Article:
FIG. 4 shows a typical charging curve of the HV battery. The reference value of the instantaneous power is calculated from the reference value of the average power.

FIG. 5 shows how to calculate the instantaneous power from the average power. In this block diagram, there is shown a peak detector circuit 700 to measure the peak value of the rectified input voltage. The reference value of the instantaneous input power is given by:

p ref ( t ) = 2 v i n 2 · P ref V 2 Equation 1
where V is the amplitude of the input ac voltage and the instantaneous input voltage is given by:
v in =|V·sin(ω·t)|  Equation 2
The state equations of the interleaved boost converter are given by:

i L 1 t = 1 L · v i n - R L L · i L 1 - 1 L · ( 1 - d ) · v BUS Equation 3 i L 2 t = 1 L · v i n - R L L · i L 2 - 1 L · ( 1 - d ) · v BUS Equation 4
The instantaneous input power of the interleaved boost converter with input PFC is given by:
ρin =v in ·i in  Equation 5

The flat output is defined as the instantaneous input power:
y=h(x,u)=v in ·i in  Equation 6

The system state-variable and the control input are given by:
x=i jn  Equation 7
u=d  Equation 8

In order to show that the system is flat, the state variable and the control are determined as functions of the flat output. The state variable is determined as a function of the flat output as follows:

x = φ ( y ) = y v i n Equation 9

In order to derive the control input as a function of the flat output, the derivative of the flat output is calculated as:

y t = x · v . i n + v i n · x . = v . i n v i n · y + v i n · [ 2 v i n L - R L L . v i n · y - 2 v BUS L ( 1 - u ) ] Equation 10

The control input is derived from Equation 10 as:

u = ξ ( y , y . ) = 1 + L 2 v BUS · v i n · y . - ( L · v . i n 2 v i n 2 · v BUS - R L 2 v BUS · v i n ) · y - v i n v BUS Equation 11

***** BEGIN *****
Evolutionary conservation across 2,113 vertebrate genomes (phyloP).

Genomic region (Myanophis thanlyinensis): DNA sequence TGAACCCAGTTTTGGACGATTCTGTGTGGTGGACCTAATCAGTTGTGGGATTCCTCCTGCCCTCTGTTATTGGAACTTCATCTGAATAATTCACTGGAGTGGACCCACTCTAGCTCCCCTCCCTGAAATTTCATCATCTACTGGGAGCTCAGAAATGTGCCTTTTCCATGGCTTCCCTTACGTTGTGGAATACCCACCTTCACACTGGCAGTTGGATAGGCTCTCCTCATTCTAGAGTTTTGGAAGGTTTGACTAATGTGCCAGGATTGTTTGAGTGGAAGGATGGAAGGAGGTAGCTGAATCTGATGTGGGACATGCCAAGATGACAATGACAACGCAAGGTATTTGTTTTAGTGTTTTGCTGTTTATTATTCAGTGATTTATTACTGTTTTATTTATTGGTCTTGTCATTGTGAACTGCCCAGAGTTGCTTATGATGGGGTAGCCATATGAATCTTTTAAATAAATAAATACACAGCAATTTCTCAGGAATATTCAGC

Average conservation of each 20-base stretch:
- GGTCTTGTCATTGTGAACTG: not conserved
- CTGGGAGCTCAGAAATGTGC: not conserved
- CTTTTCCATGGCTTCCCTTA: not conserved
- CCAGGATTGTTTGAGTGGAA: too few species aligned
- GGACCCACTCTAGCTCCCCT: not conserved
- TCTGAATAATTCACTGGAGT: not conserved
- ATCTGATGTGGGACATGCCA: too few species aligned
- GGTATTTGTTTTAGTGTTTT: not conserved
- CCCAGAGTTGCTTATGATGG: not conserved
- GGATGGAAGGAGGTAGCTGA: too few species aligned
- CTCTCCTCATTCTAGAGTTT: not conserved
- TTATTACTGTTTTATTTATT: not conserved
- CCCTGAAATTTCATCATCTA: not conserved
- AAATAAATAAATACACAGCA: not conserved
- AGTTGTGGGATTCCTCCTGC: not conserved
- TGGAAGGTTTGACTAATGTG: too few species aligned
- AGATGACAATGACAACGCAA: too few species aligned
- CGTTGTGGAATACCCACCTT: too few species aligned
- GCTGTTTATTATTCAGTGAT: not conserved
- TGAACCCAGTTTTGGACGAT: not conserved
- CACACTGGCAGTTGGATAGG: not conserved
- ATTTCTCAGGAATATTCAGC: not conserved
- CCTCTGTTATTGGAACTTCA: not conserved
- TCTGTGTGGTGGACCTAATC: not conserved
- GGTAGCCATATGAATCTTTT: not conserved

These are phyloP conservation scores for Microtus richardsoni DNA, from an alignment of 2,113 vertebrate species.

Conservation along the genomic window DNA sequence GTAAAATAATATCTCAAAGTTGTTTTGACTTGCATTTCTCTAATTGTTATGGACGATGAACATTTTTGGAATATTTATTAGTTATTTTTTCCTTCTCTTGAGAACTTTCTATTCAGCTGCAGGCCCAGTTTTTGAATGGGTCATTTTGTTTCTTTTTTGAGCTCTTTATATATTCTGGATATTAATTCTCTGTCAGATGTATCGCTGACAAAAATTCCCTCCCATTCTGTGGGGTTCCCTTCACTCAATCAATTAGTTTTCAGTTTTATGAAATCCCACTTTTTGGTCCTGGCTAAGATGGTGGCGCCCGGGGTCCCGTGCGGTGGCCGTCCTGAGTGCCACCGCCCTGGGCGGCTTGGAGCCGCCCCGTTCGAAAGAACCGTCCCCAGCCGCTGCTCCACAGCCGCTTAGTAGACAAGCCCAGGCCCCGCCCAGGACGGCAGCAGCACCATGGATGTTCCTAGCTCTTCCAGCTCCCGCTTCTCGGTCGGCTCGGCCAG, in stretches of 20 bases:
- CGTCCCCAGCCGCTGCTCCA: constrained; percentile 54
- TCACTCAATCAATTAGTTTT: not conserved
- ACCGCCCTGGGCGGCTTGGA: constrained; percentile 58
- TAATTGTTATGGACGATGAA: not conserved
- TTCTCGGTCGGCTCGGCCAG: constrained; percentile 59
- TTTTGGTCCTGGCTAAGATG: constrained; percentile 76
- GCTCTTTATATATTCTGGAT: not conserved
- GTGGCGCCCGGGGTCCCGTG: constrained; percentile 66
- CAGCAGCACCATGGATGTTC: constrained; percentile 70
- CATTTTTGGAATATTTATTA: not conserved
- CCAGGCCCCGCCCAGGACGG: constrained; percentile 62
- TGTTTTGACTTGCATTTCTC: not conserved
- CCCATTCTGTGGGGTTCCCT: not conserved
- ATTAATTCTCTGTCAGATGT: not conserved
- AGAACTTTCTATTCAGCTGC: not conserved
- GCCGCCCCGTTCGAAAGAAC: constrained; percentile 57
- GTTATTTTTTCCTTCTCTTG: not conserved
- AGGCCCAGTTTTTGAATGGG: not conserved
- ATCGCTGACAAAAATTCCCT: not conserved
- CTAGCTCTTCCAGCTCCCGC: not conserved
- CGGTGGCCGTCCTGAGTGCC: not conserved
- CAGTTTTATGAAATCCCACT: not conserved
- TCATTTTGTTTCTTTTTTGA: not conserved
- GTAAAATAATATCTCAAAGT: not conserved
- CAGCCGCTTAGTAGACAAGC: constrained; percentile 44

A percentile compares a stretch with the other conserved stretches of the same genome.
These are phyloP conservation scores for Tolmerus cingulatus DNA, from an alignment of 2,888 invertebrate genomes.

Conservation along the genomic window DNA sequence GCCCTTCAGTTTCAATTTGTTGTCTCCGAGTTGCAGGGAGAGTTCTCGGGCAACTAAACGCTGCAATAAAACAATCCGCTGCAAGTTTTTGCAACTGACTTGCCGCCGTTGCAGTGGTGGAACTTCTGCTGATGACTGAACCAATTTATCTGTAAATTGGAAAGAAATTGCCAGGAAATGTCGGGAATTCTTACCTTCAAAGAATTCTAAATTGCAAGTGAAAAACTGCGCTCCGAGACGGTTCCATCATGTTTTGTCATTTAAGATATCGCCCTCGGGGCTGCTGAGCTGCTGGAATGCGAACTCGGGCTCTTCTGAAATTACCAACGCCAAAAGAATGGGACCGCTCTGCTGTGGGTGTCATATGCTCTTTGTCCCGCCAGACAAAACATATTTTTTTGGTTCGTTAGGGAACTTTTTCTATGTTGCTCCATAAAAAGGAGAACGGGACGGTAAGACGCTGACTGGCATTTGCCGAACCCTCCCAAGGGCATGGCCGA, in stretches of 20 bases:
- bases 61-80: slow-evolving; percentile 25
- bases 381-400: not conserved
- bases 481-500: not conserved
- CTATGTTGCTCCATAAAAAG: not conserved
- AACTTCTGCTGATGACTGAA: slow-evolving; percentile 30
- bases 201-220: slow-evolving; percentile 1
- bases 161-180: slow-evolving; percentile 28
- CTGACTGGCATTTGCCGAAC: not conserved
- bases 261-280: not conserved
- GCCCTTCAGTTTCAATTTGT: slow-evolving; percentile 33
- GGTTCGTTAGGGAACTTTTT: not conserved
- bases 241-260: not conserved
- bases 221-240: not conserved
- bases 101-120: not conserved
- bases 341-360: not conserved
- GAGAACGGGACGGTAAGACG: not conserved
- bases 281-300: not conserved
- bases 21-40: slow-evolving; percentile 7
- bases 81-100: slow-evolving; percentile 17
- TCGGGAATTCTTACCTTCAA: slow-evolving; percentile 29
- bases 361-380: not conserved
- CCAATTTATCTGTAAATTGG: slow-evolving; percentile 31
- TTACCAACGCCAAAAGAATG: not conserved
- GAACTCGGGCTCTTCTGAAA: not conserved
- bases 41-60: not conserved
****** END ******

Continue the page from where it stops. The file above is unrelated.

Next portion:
Because u is a function of the flat output and its derivative, the system is flat and it can be transformed to a trivial system through an endogenous feedback.

In order to take into account the input disturbance, any model errors, and any system uncertainties, an integral of the flat output is augmented to the system. This integral term effectively compensates the system uncertainties such as the uncertainties in RL and L, etc. Therefore, the tracking variables are defined as:
e 1=∫0 t(y d(τ)−y(τ))  Equation 12
θ2 =y d −y  Equation 13

In order to derive the control law for the system, the following control-Lyapunov function is defined:

V ( e 1 , e 2 ) = 1 2 e 1 2 + 1 2 e 2 2 Equation 14

The derivative of Equation 14 is given by:

V . ( e 1 , e 2 ) = e 1 · e . 1 + e 2 · e . 2 = e 1 · e 2 + e 2 · [ ( v . i n v i n - R L L ) · y + 2 v i n 2 L - 2 L · v i n · v BUS + 2 L · v i n · v BUS · u ] Equation 15

Therefore, the control law is defined as:

u = L 2 v BUS . v i n · [ y . d - ( v . i n 2 v i n - R L L ) · y - 2 v i n 2 L + 2 L · v i n · v BUS + k 1 · e 2 + e 1 ] Equation 16

By using Equation 16 the derivative of the Lyapunov function, is given by:
{dot over (V)}=−k 1 ·e 2 2  Equation 17

The stability of a nonlinear system can be analyzed based on the Lyapunov stability theory. This theory states that if one can find a positive-definite function such that its derivative is negative-definite, the system is asymptotically stable in the sense of Lyapunov. According to Equation 14, the Lyapunov function is positive-definite. However, the derivative of the Lyapunov function is not negative-definite. It is only Negative Semi-Definite (NSD). In this case, the asymptotical stability is not guaranteed by the Lyapunov theory. Also, since the system dynamics are not autonomous, the invariant set theorem cannot be applied to prove the asymptotical stability. Therefore, the stability of the system is analyzed through Barbalat's Lemma, which analyzes the stability of non-autonomous systems. Barbalat's Lemma states that if V(x,t) satisfies the following conditions:

(a) V(x,t) has a lower bound.

(b) {dot over (V)}(x,t) is negative semi-definite (NSD)

(c) {dot over (V)}(x,t) is uniformly continuous in time ({umlaut over (V)} is bounded)

Then:
{dot over (V)}(x,t)→0
as t→∞  Equation 18

According to Equation 14, the Lyapunov function has a lower bound and according to Equation 17, the derivative of the Lyapunov function is NSD. This means that V(0)≧V(t). From Equation 17, we have:

0 t V . ( e 1 , e 2 , τ ) τ = V ( t ) - V ( 0 ) Equation 19 0 t e 2 2 τ = 1 k 1 [ V ( 0 ) - V ( t ) ] Equation 20

Therefore,

lim t 0 t e 2 2 τ Equation 21